How do you all feel about pitching? Good? Bad? When I first started freelancing I was absolutely terrified of pitching. Partly because I had no idea how to create a perfect pitch, and partly because I was convinced someone was going to laugh in my face (via email, of course).
The truth is, once you learn how to create the perfect pitch and start putting yourself out there it gets so much easier. Just like anything, really – practice makes perfect.
That being said, there are some ways you can really up your pitching game and make your proposals stand out. In fact, I’ve had a number of clients pat me on the back for my “excellent” pitches (toot toot).
I send out a considerable amount of pitches every week, to publications, to brands who have posted on jobs boards, to potential clients. Seriously loads of them. And, over time, I’ve figured out what does and doesn’t work.
As freelancers, we kind of rely on our ability to create the perfect pitch. It’s so, so important, right? If we don’t know how to pitch and do it badly, we don’t get as many jobs, which means we can’t pay the bills, which means, well, you get the gist of it.
If there’s one thing we should work at to make sure we ace it every single time, it’s creating the perfect pitch.
But it’s not simply a case of knowing what to include and how to write compelling paragraphs that make brands scream “her! We need her!”
It’s also knowing what to leave out. Kind of like the negative space in a design piece.
Knowing what to leave out is almost as important as knowing what to include, because waffling on for too long or making one tiny mistake could be all it takes to switch someone off.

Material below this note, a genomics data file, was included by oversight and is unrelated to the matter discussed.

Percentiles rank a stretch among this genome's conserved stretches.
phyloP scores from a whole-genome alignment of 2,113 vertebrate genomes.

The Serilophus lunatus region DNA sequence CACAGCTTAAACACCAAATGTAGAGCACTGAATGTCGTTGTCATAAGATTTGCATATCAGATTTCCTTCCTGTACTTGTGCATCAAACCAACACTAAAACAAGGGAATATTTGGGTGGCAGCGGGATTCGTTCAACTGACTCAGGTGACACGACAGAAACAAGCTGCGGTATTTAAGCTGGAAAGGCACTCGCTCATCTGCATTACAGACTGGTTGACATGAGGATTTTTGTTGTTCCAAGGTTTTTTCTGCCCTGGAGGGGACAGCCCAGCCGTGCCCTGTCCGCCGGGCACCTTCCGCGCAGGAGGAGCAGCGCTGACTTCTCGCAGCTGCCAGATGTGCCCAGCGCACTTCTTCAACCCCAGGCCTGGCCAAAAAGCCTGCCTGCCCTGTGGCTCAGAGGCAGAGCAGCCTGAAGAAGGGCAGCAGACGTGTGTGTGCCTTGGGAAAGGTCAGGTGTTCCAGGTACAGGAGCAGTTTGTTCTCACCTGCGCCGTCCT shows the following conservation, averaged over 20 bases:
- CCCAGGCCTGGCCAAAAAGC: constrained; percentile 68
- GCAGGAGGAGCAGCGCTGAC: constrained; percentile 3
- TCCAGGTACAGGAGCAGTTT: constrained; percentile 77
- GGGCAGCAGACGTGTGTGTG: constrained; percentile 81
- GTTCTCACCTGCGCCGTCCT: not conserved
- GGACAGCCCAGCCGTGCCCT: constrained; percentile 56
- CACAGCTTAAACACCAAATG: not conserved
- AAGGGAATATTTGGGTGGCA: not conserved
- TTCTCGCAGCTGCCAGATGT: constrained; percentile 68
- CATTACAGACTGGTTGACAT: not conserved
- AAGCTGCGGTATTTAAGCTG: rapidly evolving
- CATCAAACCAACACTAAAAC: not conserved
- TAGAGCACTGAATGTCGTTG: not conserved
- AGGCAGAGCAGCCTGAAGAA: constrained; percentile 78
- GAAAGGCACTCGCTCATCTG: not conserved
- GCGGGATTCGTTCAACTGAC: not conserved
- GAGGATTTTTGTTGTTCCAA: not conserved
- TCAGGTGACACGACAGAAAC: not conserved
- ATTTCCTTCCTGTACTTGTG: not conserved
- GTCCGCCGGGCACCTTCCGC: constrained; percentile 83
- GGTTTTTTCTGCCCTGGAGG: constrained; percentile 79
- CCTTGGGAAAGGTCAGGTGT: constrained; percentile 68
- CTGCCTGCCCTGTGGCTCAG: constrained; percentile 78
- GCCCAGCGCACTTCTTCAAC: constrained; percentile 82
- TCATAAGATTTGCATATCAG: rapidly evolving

So, with such a limited amount of time to impress, what pitching practices can we sweep under the carpet?
How to Create the Perfect Pitch by Ditching These Useless Practices
1. Not using names
If you walk down the street and see an acquaintance, it would be kinda weird if they waved and said “Hello Sir/Madam,” or “Hi whom it may concern.”
These aren’t our names! Little secret: everyone has a name. When you use a name in your pitch, you instantly forge a connection with the recipient.
Why? Because when someone uses our name it makes us feel good. It makes us feel like they’re really listening, and like they really care.
When you don’t use the editor or CEO (or whoever)’s name, you instantly put distance between yourself and them.
But I can’t find their name! I hear you cry. Yes, this happens from time to time. If you’ve really dug as deep as you can and you come up blank when it comes to a name, you can either a) send and email/call up the company to ask for it or b) insert a simple “hi there”, instead.
No, “hi there” isn’t the perfect replacement, but it’s considerably better than Sir/Madam or Whom it May Concern.
2. Being too Formal
Unless you’re applying for a seriously formal position, you can drop all the long words and confusing sentences.
If you’re pitching someone, it’s likely they’re receiving hundreds of other pitches aside from yours, so don’t make it difficult to wade through all the jargon.
In fact, they’re much more likely to read your entire pitch if you write it like you speak. Why? Firstly, because it’s ten times easier to read than a pitch filled with complex sentences and formal language, and secondly, because they can imagine you speaking to them as if you were right there with them.
Remember we talked before about creating connections? This is so important when creating the perfect pitch, because not only do brands and clients go on who has the most experience, but they make selections based on who fits in well with the company and who would be easy to work with.